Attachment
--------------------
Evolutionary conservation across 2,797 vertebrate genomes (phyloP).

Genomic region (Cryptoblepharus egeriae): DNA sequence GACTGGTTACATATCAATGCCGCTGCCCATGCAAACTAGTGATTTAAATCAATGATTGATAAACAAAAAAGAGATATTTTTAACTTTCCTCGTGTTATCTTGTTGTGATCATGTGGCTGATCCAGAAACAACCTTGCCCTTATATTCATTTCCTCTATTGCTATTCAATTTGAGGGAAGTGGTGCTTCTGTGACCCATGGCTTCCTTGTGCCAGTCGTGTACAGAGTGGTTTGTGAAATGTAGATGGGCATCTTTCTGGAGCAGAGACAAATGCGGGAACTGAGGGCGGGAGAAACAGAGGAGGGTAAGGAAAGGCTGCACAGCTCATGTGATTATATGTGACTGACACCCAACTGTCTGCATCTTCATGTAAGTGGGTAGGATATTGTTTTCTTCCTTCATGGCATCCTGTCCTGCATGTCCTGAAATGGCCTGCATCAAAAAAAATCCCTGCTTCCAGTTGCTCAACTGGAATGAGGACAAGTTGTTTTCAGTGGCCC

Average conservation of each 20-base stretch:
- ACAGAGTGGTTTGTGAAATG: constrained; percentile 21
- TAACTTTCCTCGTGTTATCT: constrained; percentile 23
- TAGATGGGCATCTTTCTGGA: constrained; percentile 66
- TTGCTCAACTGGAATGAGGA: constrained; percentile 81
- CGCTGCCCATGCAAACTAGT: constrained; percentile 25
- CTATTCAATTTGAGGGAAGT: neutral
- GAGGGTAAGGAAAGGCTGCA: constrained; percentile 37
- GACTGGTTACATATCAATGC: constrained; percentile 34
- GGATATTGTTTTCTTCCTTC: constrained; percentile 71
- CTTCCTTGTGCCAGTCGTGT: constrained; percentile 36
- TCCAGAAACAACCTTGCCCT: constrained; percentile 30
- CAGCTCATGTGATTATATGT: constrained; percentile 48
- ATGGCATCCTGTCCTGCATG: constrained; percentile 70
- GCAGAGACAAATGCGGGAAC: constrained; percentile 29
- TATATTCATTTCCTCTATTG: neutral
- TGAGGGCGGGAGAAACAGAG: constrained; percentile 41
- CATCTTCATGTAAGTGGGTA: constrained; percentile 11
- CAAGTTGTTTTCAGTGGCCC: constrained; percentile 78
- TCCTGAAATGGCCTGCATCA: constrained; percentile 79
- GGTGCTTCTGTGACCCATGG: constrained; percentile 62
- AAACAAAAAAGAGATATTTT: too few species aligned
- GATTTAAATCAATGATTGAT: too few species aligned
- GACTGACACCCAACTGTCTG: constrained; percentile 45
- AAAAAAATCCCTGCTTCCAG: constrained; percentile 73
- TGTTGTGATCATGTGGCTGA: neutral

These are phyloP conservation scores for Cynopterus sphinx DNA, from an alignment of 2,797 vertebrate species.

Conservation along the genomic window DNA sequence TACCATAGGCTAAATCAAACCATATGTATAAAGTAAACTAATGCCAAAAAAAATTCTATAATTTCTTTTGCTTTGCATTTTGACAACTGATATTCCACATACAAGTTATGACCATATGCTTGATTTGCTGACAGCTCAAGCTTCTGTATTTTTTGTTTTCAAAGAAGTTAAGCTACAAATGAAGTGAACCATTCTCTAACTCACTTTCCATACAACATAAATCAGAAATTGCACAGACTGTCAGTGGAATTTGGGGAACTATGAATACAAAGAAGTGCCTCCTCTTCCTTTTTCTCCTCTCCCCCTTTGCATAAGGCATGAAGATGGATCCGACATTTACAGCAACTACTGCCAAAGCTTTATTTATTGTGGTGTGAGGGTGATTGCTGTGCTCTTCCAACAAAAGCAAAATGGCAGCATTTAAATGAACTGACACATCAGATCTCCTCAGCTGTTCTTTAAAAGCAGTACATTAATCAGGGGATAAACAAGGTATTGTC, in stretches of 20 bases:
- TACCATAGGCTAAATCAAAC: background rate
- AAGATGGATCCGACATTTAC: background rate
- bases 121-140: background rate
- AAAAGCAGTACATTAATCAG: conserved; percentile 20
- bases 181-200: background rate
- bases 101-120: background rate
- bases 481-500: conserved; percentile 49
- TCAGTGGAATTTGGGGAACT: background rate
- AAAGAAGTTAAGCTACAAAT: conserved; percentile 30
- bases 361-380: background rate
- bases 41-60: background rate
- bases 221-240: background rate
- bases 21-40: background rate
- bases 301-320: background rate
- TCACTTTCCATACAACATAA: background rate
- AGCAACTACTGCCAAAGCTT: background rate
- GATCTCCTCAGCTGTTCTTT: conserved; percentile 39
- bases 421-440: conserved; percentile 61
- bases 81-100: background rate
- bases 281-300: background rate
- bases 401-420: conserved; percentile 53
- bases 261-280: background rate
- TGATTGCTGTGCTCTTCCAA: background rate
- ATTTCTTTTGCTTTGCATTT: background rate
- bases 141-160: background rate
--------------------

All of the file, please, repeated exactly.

Evolutionary conservation across 2,797 vertebrate genomes (phyloP).

Genomic region (Cryptoblepharus egeriae): DNA sequence GACTGGTTACATATCAATGCCGCTGCCCATGCAAACTAGTGATTTAAATCAATGATTGATAAACAAAAAAGAGATATTTTTAACTTTCCTCGTGTTATCTTGTTGTGATCATGTGGCTGATCCAGAAACAACCTTGCCCTTATATTCATTTCCTCTATTGCTATTCAATTTGAGGGAAGTGGTGCTTCTGTGACCCATGGCTTCCTTGTGCCAGTCGTGTACAGAGTGGTTTGTGAAATGTAGATGGGCATCTTTCTGGAGCAGAGACAAATGCGGGAACTGAGGGCGGGAGAAACAGAGGAGGGTAAGGAAAGGCTGCACAGCTCATGTGATTATATGTGACTGACACCCAACTGTCTGCATCTTCATGTAAGTGGGTAGGATATTGTTTTCTTCCTTCATGGCATCCTGTCCTGCATGTCCTGAAATGGCCTGCATCAAAAAAAATCCCTGCTTCCAGTTGCTCAACTGGAATGAGGACAAGTTGTTTTCAGTGGCCC

Average conservation of each 20-base stretch:
- ACAGAGTGGTTTGTGAAATG: constrained; percentile 21
- TAACTTTCCTCGTGTTATCT: constrained; percentile 23
- TAGATGGGCATCTTTCTGGA: constrained; percentile 66
- TTGCTCAACTGGAATGAGGA: constrained; percentile 81
- CGCTGCCCATGCAAACTAGT: constrained; percentile 25
- CTATTCAATTTGAGGGAAGT: neutral
- GAGGGTAAGGAAAGGCTGCA: constrained; percentile 37
- GACTGGTTACATATCAATGC: constrained; percentile 34
- GGATATTGTTTTCTTCCTTC: constrained; percentile 71
- CTTCCTTGTGCCAGTCGTGT: constrained; percentile 36
- TCCAGAAACAACCTTGCCCT: constrained; percentile 30
- CAGCTCATGTGATTATATGT: constrained; percentile 48
- ATGGCATCCTGTCCTGCATG: constrained; percentile 70
- GCAGAGACAAATGCGGGAAC: constrained; percentile 29
- TATATTCATTTCCTCTATTG: neutral
- TGAGGGCGGGAGAAACAGAG: constrained; percentile 41
- CATCTTCATGTAAGTGGGTA: constrained; percentile 11
- CAAGTTGTTTTCAGTGGCCC: constrained; percentile 78
- TCCTGAAATGGCCTGCATCA: constrained; percentile 79
- GGTGCTTCTGTGACCCATGG: constrained; percentile 62
- AAACAAAAAAGAGATATTTT: too few species aligned
- GATTTAAATCAATGATTGAT: too few species aligned
- GACTGACACCCAACTGTCTG: constrained; percentile 45
- AAAAAAATCCCTGCTTCCAG: constrained; percentile 73
- TGTTGTGATCATGTGGCTGA: neutral

These are phyloP conservation scores for Cynopterus sphinx DNA, from an alignment of 2,797 vertebrate species.

Conservation along the genomic window DNA sequence TACCATAGGCTAAATCAAACCATATGTATAAAGTAAACTAATGCCAAAAAAAATTCTATAATTTCTTTTGCTTTGCATTTTGACAACTGATATTCCACATACAAGTTATGACCATATGCTTGATTTGCTGACAGCTCAAGCTTCTGTATTTTTTGTTTTCAAAGAAGTTAAGCTACAAATGAAGTGAACCATTCTCTAACTCACTTTCCATACAACATAAATCAGAAATTGCACAGACTGTCAGTGGAATTTGGGGAACTATGAATACAAAGAAGTGCCTCCTCTTCCTTTTTCTCCTCTCCCCCTTTGCATAAGGCATGAAGATGGATCCGACATTTACAGCAACTACTGCCAAAGCTTTATTTATTGTGGTGTGAGGGTGATTGCTGTGCTCTTCCAACAAAAGCAAAATGGCAGCATTTAAATGAACTGACACATCAGATCTCCTCAGCTGTTCTTTAAAAGCAGTACATTAATCAGGGGATAAACAAGGTATTGTC, in stretches of 20 bases:
- TACCATAGGCTAAATCAAAC: background rate
- AAGATGGATCCGACATTTAC: background rate
- bases 121-140: background rate
- AAAAGCAGTACATTAATCAG: conserved; percentile 20
- bases 181-200: background rate
- bases 101-120: background rate
- bases 481-500: conserved; percentile 49
- TCAGTGGAATTTGGGGAACT: background rate
- AAAGAAGTTAAGCTACAAAT: conserved; percentile 30
- bases 361-380: background rate
- bases 41-60: background rate
- bases 221-240: background rate
- bases 21-40: background rate
- bases 301-320: background rate
- TCACTTTCCATACAACATAA: background rate
- AGCAACTACTGCCAAAGCTT: background rate
- GATCTCCTCAGCTGTTCTTT: conserved; percentile 39
- bases 421-440: conserved; percentile 61
- bases 81-100: background rate
- bases 281-300: background rate
- bases 401-420: conserved; percentile 53
- bases 261-280: background rate
- TGATTGCTGTGCTCTTCCAA: background rate
- ATTTCTTTTGCTTTGCATTT: background rate
- bases 141-160: background rate